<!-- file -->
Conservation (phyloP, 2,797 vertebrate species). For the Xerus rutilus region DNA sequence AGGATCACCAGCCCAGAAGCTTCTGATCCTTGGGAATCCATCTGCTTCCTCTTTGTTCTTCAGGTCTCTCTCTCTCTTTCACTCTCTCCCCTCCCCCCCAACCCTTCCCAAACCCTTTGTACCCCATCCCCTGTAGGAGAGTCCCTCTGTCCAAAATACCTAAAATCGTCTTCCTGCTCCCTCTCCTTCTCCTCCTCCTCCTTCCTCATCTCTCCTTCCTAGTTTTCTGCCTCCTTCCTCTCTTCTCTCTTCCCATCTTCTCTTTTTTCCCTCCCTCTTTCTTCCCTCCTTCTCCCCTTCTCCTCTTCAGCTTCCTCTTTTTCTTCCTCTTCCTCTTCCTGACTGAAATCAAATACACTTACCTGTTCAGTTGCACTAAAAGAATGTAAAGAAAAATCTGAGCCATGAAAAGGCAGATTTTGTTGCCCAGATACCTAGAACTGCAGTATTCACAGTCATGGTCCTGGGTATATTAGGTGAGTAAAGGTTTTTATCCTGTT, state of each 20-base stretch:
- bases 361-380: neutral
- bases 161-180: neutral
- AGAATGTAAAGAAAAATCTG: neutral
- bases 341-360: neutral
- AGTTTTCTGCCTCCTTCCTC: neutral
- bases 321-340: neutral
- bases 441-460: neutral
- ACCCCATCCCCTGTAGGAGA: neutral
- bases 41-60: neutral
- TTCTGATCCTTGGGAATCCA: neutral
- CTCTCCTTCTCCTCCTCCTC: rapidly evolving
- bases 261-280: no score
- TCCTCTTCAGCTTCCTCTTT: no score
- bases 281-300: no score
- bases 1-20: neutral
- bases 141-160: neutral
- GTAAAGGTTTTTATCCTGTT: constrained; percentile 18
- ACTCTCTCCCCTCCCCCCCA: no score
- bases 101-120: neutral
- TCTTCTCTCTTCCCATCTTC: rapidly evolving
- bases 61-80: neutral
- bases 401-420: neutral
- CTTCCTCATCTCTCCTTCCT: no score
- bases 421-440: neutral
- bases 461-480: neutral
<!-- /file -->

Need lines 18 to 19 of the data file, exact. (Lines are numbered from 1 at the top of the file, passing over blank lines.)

- GTAAAGGTTTTTATCCTGTT: constrained; percentile 18
- ACTCTCTCCCCTCCCCCCCA: no score